What the Neocortex Does

stephan anagnostaras stephan at ucla.edu
Fri Aug 4 12:42:17 EST 2000


In article <1eeoqcp.ad4vehlu3dxcN%herwin at gmu.edu>, herwin at gmu.edu 
(Harry Erwin) wrote:

> Bill Skaggs <skaggs at bns.pitt.edu> wrote:
> 
> > herwin at gmu.edu (Harry Erwin) writes:
> > 
> > > I'm beginning to suspect a primary function of the neocortex is the
> > > maintenance of a non-symbolic, dynamic model of the environment. The
> > > evidence seems fairly strong that bats live mostly in such a model
> > > (Griffin, 1958), and the difficulty we have training bats to use
> > > symbolic representations (yes/no tokens) in communicating with us,
> > > suggests that their internal model is non-symbolic, possibly like the
> > > analog models used in some contexts like wind tunnels and floatation
> > > tanks. 
> > 
> > Hi Harry!
> > 
> > I gather from this that you're having trouble training a bat to do a
> > task.
> 
> Hi, Bill!
> 
> Bats can be trained to signal 'yes/no', but it's a pain and a half. It
> doesn't come naturally to them.
> 
> > 
> > Anyway, you may be right but I don't think the argument is convincing.
> > Whatever sort of environment-model bats have, they certainly are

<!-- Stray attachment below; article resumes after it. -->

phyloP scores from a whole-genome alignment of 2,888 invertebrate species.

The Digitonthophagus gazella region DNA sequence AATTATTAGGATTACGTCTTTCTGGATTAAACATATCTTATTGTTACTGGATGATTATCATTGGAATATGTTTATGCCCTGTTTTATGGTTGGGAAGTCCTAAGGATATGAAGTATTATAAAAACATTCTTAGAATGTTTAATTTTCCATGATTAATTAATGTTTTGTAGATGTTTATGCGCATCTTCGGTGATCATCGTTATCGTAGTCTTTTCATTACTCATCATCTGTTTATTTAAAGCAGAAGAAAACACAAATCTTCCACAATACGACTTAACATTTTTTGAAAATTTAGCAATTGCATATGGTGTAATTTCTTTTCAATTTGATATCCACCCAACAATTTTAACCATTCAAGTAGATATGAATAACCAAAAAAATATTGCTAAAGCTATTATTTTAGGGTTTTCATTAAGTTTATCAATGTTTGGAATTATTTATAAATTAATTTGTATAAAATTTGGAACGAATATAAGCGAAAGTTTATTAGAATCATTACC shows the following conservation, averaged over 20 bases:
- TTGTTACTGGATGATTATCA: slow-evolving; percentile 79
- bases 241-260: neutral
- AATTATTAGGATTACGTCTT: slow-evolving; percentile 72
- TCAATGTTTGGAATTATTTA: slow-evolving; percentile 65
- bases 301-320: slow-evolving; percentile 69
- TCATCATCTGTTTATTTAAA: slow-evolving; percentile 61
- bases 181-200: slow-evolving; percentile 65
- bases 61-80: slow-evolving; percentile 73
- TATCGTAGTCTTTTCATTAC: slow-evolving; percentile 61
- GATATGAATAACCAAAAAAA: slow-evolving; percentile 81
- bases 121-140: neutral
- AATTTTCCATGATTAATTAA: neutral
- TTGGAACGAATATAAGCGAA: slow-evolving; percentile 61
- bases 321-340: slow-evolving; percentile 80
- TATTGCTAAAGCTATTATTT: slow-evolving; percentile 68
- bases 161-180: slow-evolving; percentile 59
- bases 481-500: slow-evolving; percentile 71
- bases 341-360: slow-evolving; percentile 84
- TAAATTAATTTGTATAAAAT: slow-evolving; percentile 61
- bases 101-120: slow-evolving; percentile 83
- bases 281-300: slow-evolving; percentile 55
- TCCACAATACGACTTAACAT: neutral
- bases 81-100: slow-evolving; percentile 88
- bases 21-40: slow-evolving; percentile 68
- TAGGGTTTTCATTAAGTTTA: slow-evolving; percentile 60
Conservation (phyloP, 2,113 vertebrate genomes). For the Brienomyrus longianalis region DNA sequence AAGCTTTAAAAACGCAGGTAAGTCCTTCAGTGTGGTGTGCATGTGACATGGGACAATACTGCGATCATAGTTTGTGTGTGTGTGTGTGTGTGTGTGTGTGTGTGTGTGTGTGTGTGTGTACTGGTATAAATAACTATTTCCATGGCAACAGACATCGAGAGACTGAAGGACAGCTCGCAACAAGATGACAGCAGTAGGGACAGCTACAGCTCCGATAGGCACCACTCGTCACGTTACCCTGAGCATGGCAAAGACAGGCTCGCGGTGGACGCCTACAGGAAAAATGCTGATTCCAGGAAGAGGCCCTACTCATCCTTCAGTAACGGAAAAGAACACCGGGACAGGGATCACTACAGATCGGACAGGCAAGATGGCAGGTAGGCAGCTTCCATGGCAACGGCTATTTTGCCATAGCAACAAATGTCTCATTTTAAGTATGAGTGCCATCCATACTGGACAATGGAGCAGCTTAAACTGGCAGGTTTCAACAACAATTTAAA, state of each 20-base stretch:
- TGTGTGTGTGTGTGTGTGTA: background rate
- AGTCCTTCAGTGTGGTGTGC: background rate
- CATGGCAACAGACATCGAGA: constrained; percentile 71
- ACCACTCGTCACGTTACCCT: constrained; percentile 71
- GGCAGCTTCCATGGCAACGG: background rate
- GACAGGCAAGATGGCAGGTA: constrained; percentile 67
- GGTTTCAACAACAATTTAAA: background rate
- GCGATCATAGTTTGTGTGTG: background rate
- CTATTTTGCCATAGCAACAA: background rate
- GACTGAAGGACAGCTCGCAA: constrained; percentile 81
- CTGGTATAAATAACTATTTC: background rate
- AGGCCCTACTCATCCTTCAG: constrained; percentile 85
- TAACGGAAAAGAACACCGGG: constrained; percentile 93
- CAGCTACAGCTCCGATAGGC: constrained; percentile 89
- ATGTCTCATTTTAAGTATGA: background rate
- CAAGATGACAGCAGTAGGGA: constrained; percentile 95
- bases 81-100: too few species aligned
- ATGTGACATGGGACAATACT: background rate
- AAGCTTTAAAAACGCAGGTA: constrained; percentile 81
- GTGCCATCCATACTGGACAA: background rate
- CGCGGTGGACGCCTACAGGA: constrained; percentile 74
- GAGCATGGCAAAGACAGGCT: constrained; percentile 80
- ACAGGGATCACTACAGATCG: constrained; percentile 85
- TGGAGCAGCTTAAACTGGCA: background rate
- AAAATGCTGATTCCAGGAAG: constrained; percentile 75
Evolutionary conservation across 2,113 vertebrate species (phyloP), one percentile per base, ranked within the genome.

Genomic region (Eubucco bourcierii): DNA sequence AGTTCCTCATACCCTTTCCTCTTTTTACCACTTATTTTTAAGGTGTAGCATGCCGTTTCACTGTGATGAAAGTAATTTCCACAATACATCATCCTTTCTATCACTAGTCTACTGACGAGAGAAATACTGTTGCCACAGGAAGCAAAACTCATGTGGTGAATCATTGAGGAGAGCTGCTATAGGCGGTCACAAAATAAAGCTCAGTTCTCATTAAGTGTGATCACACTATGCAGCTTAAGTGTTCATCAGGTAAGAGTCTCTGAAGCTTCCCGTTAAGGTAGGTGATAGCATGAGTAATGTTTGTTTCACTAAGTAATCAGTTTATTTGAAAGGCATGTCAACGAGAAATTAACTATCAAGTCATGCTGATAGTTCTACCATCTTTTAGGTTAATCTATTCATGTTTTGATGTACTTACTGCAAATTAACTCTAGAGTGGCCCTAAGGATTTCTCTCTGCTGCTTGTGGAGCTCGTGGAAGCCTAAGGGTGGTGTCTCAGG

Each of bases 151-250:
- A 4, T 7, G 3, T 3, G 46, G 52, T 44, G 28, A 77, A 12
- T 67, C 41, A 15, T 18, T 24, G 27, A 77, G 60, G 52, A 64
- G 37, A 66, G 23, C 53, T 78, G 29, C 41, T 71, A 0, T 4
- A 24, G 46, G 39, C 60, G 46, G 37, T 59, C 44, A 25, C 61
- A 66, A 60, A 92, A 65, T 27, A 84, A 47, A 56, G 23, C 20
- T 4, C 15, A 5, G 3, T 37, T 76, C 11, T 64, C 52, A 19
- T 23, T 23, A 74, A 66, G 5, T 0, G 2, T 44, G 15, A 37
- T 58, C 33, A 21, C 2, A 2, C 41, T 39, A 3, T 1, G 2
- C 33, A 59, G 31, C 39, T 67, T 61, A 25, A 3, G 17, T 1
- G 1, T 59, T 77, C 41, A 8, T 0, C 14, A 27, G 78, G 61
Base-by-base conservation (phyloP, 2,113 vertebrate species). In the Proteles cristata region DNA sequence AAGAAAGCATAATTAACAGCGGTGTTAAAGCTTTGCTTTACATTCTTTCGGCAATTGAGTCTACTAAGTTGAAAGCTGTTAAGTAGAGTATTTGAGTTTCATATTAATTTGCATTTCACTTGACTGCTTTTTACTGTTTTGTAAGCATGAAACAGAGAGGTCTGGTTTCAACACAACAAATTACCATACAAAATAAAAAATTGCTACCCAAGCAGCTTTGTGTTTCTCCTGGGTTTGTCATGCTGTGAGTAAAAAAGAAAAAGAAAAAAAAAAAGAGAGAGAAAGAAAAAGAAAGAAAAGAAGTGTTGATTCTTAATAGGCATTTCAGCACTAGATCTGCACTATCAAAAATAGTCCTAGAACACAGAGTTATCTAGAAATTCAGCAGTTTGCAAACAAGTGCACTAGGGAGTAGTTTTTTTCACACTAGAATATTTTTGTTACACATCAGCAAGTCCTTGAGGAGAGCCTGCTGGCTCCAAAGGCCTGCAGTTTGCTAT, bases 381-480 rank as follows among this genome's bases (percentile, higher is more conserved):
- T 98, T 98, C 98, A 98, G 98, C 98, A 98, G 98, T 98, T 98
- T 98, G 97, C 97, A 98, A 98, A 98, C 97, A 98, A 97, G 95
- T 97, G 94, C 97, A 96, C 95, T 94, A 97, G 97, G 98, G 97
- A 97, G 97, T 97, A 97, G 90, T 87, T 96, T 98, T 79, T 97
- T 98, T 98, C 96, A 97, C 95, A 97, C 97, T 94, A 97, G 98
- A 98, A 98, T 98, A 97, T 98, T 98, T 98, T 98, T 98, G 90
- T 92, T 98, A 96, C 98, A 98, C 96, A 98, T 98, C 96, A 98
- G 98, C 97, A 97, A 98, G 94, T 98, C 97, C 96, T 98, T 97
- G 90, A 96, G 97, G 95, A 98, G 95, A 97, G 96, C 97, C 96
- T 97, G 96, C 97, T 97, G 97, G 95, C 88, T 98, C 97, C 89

> > capable of using it to make at least some binary distinctions (e.g.,
> > moth/leaf).
> > 
> >       -- Bill
> 
> If I had a convincing argument, I'd do some sort of experimental test
> and publish a paper. I can e-mail you something speculative if you want.

I bet you they wouldn't have trouble telling the difference between a 
cave that contains a predator and one that doesn't. Or a poisonous 
insect from one that is palatable.  My point is, the bat probably 
doesn't care about the problems you are giving it, and doesn't care to 
represent them symbolically either, but this doesn't mean their internal 
model is not symbolic. 

Anyway,
Later,
Stephan






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